Airedale, Waterside Terrier, King of TerriersFamily: Canidae Canis lupus familiarisPhoto © Animal-World: Courtesy Justin Brough
Originally bred to hunt and now often trained as a guard dog, the Airedale Terrier is lively and intelligent, so can play a bit rough with small children.
The Airedale's versatility and high energy are two of its most popular characteristics. They are naturally protective of their owners, making them excellent guard dogs requiring minimal training. They can do well with children as well as other household pets if they are properly trained and socialized, however they are often dominent among other dogs.
When selecting an Airedale Terrier, one should make sure that his eyes are dark and small, his nose black and fairly prominent, his bite reasonably level. His hindquarters should not droop, his legs should be straight and well toned, and his coat should be thick and stiff.
Breed Type The Airedale Terrier originated as a hunting breed, but today is often trained as a guard dog due to its protective nature. It is generally quite active and intelligent, and may be aggressive toward other animals.
Background Development of Airedales began in the mid-nineteenth century in the Yorkshire area. Bred to hunt otters, the Airedale is thought to be descended from the otter hound and the Old English Black-and-Tan Terrier. Known for their versatility, Airedales have also functioned as working and service dogs, as well as excelling in obedience and agility competition.
Description Adult male Airedales are usually fairly muscular and just under two feet tall at the shoulder, with females measuring slightly shorter. Weight ranges are 50-65 pounds for males and 40-45 pounds for females. Airedales are black and tan in color, with some red in the black areas of some dogs and possible white markings on the chest. Life expectancy is up to 12 years.
Care and Feeding Airedales tend to enjoy foods that contain lamb and rice. They are prone to dry skin, and supplementing their diets with certain oils can provide relief. Airedales are prone to hip dysphasia, but it is thought that starting them on adult food at an early age can help prevent it.
Lots of grooming is required for this breed. At minimum, they should be brushed daily to remove dead hair since they do not shed. Many owners also have their dogs clipped to achieve the distinctive Airedale shaping. Show dogs should be stripped and trimmed regularly. Bathing and grooming every two to eight weeks is advisable. It is customary in the United States to dock the Airedale's tail no more than five days after birth.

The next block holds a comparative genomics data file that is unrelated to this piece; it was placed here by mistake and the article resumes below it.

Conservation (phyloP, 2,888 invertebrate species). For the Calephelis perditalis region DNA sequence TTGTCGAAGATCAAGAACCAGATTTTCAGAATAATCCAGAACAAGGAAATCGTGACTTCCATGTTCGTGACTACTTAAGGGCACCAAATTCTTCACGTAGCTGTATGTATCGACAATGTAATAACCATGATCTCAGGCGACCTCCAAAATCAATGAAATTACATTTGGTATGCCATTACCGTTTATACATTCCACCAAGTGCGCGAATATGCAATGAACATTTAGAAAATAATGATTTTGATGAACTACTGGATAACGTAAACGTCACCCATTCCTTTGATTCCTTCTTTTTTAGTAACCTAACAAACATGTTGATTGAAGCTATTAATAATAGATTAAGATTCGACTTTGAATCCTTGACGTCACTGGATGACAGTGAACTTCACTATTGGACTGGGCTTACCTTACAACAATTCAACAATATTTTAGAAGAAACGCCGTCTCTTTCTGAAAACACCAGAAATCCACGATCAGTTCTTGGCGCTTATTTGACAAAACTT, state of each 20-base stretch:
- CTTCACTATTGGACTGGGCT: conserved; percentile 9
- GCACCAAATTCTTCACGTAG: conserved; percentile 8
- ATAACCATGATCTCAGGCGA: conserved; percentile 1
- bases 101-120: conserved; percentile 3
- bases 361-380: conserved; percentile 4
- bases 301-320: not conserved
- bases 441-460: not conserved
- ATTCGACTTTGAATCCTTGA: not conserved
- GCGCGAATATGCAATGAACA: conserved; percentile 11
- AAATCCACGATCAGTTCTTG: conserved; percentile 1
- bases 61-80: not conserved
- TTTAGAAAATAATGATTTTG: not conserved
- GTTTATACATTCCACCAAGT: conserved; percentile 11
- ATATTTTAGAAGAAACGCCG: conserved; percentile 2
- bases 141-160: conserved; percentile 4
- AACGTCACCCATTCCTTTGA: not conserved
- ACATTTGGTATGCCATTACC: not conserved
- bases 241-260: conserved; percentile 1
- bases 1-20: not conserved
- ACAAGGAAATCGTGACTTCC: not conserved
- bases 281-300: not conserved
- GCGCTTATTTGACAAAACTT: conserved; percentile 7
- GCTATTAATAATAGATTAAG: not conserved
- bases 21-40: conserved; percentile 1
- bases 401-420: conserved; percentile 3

Airedale Terriers will need annual checkups, and vaccinations as follows::
- 6-8 weeks: Distemper, Leptospirosis, Hepatitis, Parainfluenza, Parvo, and Corona virus (DHLPPC)
- 10-12 weeks: Second DHLPPC
- 14-16 weeks: Third DHLPPC and rabies
- Annually: DHLPPC and rabies booster
Airedales do not shed, so they are not hard to clean up after.
Housing Your Dog Airedales need plenty of space due to their size and high activity level. They are quite active both indoors and out, so they are not good apartment dogs. They do, however, prefer to live indoors as long as you take them out for walks and to play frequently.
An Airedale can be crate trained, and they are often happy to sleep in their crates. As long as he has enough space and a comfortable place to lay, where your Airedale should sleep is a matter of preference.
Social Behaviors If properly trained, Airedales can do well with children. However, they play rather roughly, so other breeds may be better for a small child. While the Airedale is often dominant among other dogs, it can generally get along with other household pets if it is socialized with them.
Handling and Training Airedales are very intelligent, and they catch on quickly when training. But they also have minds of their own, and may become bored with repetition. Flexibility and variety are musts when attempting to train an Airedale.
Activities Airedales need plenty of exercise. Ideally, they should have a large yard to play in for an hour or more each day. They tend to jump a lot, especially when young, and they enjoy chasing unfamiliar animals.
Breeding/Reproduction When breeding Airedales, it is important to have hip x-rays done beforehand. These should be certified by the Orthopedic Foundation for Animals. You should also have the dog's eyes checked by a Veterinary Ophthalmologist, and select a mate for your dog that has qualities that are as close as possible to Breed Standards.
Common Health Problems Airedales are a generally healthy breed, but they may develop eye problems, hip dysplasia, or skin infections. Skin problems can often be prevented with a diet rich in fatty acids. Hip dysphasia is linked to heredity, so be sure to ask the breeder if a puppy's parents have had any hip problems.
Availability Airedale Terriers are fairly easy to find. There are breeders throughout the country, and you can probably locate one near you on the web. Costs for puppies average between $400 and $600.
References "Airedale Terrier", Dog Breed Info Center, Copyright 1998-2008
Dowd, Kathy, "Airedale Terriers", Copyright 1997-2003, Referenced online, 2008
Welton, Michelle, "Airedale Terriers: What's Good About ‘Em? What's Bad About ‘Em?", Copyright 2000-2008
"The Versatile Airedale", The Airedale Clube of America, Inc., Copyright 1997-2008
"Airedales Need Grooming", Airedale Terrier Rescue and Adoption, Copyright 2008
"Airedale Terrier Breed Standard", American Kennel Club, Copyright 2008
"Dog Vaccination Schedule", Greenbrier Veterinary Hospital, Copyright 1999-2002, Referenced online, 2008